The lack of trust in police led to criminals, including an influx of juveniles, taking retaliation matters into their own hands.
Minority neighborhoods have people crying for help as they feel police don’t give as much attention to crimes as they would in affluent or Caucasian communities.
That is a very broad stroke of the issues in Minneapolis, and if you’re considering staying in St. Paul – the crime rates are only slightly lower there.
The best advice for a tourist is to use all the common safety steps as you would in any big city.
Lock your car – consistently.
Don’t leave it to warm up unattended – no matter how cold it is.
Stay out of neighborhoods where you have no business, and always be aware of your surroundings.
Don’t walk around with headphones on.
Is Minneapolis safe for tourists?
Some of that depends on what you can stomach based on what you are used to – but there’s not a rush on tourists being involved in violent crimes.
At worst, most likely, you’ll face a petty crime, and it probably would be due to a crime of opportunity.
There’s too much to see here in this great city to spend too much time worrying about statistical data, but you’re now better prepared to explore the city safely with all the resources you need to get vetted information from officials.
How Does Minneapolis Compare?
|Rio de Janeiro (Brazil)||43|
|Siem Reap (Cambodia)||63|
|Phnom Penh (Cambodia)||61|
|Niagara Falls (Canada)||87|
Those arriving from outside the U.S. need a Visa or Visa Waiver and a passport to get through Customs. You'll be asked a few questions at Customs to verify your identity and why you are here. Answer directly and without any jokes. If you are unsure what Visa you need, the U.S. State Department has a Visa Wizard module on its website that can easily answer your question.
You can exchange currency at the airport or at many locations around town, but don't use public ATMs just as a matter of extreme caution. You'll need the U.S. Dollar (USD) currency. One credit card should cover all purchases here, and it's smart to buy tickets online before your trip to avoid pulling a wallet out in public.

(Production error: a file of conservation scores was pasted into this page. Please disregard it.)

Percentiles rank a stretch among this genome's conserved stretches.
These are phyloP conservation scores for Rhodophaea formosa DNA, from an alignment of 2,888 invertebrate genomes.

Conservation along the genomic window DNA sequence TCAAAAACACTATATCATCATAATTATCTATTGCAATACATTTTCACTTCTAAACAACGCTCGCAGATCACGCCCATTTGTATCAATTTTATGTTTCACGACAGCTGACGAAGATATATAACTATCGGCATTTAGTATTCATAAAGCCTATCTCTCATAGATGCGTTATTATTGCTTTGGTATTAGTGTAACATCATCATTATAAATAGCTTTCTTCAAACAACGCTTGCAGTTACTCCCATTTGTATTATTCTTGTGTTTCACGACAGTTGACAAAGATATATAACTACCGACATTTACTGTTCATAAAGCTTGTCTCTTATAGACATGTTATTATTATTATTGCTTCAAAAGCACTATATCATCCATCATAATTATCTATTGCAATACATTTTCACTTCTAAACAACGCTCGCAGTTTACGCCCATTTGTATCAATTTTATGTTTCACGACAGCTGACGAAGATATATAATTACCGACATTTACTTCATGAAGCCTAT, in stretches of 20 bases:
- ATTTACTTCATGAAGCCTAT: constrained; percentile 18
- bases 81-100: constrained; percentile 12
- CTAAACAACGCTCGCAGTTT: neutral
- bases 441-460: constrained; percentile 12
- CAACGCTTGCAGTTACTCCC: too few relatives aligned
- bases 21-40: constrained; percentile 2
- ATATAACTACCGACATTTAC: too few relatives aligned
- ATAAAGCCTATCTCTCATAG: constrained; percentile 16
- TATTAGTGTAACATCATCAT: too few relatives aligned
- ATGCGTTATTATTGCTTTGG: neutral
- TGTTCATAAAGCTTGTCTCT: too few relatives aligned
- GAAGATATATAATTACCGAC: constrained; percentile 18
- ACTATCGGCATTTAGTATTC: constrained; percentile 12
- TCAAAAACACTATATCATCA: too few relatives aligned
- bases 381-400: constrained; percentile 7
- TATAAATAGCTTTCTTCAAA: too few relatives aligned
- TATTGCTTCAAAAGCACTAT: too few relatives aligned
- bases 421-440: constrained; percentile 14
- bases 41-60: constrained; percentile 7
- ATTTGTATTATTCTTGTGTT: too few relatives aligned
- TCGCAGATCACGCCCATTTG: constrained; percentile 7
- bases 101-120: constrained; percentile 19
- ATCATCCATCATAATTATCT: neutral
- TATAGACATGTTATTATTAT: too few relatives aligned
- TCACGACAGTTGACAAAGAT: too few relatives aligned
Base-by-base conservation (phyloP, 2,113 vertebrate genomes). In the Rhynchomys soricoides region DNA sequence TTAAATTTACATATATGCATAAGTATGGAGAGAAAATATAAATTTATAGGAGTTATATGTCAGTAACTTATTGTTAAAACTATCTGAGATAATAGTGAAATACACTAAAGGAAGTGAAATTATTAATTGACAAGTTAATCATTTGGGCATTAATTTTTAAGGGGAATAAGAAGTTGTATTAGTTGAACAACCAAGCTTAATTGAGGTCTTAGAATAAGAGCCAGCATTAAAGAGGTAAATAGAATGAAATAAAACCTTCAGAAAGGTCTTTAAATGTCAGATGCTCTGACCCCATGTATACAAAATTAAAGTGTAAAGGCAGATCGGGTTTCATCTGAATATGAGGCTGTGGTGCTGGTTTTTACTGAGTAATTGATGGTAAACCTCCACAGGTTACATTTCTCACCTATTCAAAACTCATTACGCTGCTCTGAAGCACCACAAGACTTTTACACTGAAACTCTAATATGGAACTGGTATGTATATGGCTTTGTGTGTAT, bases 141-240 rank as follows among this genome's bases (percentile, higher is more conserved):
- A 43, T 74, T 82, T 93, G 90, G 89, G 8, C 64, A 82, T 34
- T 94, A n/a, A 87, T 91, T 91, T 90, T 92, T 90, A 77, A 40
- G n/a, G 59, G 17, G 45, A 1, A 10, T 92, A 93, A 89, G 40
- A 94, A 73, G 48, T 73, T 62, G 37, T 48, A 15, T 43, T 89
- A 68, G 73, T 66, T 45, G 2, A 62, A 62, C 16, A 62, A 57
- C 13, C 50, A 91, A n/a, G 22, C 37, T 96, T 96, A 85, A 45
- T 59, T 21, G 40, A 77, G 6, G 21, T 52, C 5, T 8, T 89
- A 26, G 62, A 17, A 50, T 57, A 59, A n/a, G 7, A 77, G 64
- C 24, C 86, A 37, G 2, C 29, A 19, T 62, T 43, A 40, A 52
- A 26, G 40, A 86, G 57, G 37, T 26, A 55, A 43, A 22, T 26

Please bring fully insulated winter attire, including coverage for the face, ears, fingers, and toes. During winter, temperatures can get so cold you can get frostbite very easily. Summers are going to be the opposite, but bring a jacket or sweatshirt for cooler mornings and nights. You'll also want bug spray because the humidity breeds some of the biggest mosquitoes you'll ever see. Spring and fall are going to have fluctuating temperatures, so bring a mix of clothing that allows you to dress in layers.
The Minneapolis-St. Paul International Airport is less than 13 miles from downtown, but it can take a half hour or more to get there, especially during high-traffic times. This airport is consistently rated one of the best and most efficient airports in the country.
We always recommend travel insurance for those traveling abroad. Winter weather delays and spring storm delays can mess up travel plans, cause you to miss a hotel check-in, or get your baggage lost in transit. You also want to have some kind of health protection here because there is no free healthcare in the United States.
Minneapolis Weather Averages (Temperatures)
Average High/Low Temperature
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Minnesota - Safety by City